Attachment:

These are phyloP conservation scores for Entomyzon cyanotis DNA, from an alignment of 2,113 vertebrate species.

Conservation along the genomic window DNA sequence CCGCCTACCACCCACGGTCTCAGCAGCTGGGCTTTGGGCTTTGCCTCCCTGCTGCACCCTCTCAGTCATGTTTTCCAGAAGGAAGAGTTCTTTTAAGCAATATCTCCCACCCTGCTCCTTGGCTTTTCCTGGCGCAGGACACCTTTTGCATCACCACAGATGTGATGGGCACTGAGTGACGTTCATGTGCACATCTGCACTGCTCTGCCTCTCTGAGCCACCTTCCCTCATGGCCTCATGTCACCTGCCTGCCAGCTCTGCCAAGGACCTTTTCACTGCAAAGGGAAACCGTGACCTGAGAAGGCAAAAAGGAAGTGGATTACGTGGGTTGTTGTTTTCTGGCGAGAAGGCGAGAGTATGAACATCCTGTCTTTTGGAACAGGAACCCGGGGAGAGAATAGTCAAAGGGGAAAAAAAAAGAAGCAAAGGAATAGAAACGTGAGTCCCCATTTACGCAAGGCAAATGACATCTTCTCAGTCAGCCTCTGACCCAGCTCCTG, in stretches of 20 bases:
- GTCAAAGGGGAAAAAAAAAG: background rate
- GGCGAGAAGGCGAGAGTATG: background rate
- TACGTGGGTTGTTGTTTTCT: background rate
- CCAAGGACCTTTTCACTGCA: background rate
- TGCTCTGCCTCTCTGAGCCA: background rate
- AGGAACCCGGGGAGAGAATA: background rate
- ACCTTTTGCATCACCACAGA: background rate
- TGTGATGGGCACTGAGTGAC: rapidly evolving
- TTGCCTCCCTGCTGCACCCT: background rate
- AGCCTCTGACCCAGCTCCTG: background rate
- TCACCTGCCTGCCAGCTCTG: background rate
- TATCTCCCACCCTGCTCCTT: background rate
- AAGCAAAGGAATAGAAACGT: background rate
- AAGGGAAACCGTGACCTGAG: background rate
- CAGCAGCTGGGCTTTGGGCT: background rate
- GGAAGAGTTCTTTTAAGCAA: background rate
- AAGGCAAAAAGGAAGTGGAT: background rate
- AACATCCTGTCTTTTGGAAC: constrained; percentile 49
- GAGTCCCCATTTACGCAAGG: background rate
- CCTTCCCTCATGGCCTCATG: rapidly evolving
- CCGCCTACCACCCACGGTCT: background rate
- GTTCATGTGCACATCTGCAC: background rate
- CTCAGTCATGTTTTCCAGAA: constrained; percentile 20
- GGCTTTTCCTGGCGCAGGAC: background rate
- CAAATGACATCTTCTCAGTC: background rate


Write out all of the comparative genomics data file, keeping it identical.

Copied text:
These are phyloP conservation scores for Entomyzon cyanotis DNA, from an alignment of 2,113 vertebrate species.

Conservation along the genomic window DNA sequence CCGCCTACCACCCACGGTCTCAGCAGCTGGGCTTTGGGCTTTGCCTCCCTGCTGCACCCTCTCAGTCATGTTTTCCAGAAGGAAGAGTTCTTTTAAGCAATATCTCCCACCCTGCTCCTTGGCTTTTCCTGGCGCAGGACACCTTTTGCATCACCACAGATGTGATGGGCACTGAGTGACGTTCATGTGCACATCTGCACTGCTCTGCCTCTCTGAGCCACCTTCCCTCATGGCCTCATGTCACCTGCCTGCCAGCTCTGCCAAGGACCTTTTCACTGCAAAGGGAAACCGTGACCTGAGAAGGCAAAAAGGAAGTGGATTACGTGGGTTGTTGTTTTCTGGCGAGAAGGCGAGAGTATGAACATCCTGTCTTTTGGAACAGGAACCCGGGGAGAGAATAGTCAAAGGGGAAAAAAAAAGAAGCAAAGGAATAGAAACGTGAGTCCCCATTTACGCAAGGCAAATGACATCTTCTCAGTCAGCCTCTGACCCAGCTCCTG, in stretches of 20 bases:
- GTCAAAGGGGAAAAAAAAAG: background rate
- GGCGAGAAGGCGAGAGTATG: background rate
- TACGTGGGTTGTTGTTTTCT: background rate
- CCAAGGACCTTTTCACTGCA: background rate
- TGCTCTGCCTCTCTGAGCCA: background rate
- AGGAACCCGGGGAGAGAATA: background rate
- ACCTTTTGCATCACCACAGA: background rate
- TGTGATGGGCACTGAGTGAC: rapidly evolving
- TTGCCTCCCTGCTGCACCCT: background rate
- AGCCTCTGACCCAGCTCCTG: background rate
- TCACCTGCCTGCCAGCTCTG: background rate
- TATCTCCCACCCTGCTCCTT: background rate
- AAGCAAAGGAATAGAAACGT: background rate
- AAGGGAAACCGTGACCTGAG: background rate
- CAGCAGCTGGGCTTTGGGCT: background rate
- GGAAGAGTTCTTTTAAGCAA: background rate
- AAGGCAAAAAGGAAGTGGAT: background rate
- AACATCCTGTCTTTTGGAAC: constrained; percentile 49
- GAGTCCCCATTTACGCAAGG: background rate
- CCTTCCCTCATGGCCTCATG: rapidly evolving
- CCGCCTACCACCCACGGTCT: background rate
- GTTCATGTGCACATCTGCAC: background rate
- CTCAGTCATGTTTTCCAGAA: constrained; percentile 20
- GGCTTTTCCTGGCGCAGGAC: background rate
- CAAATGACATCTTCTCAGTC: background rate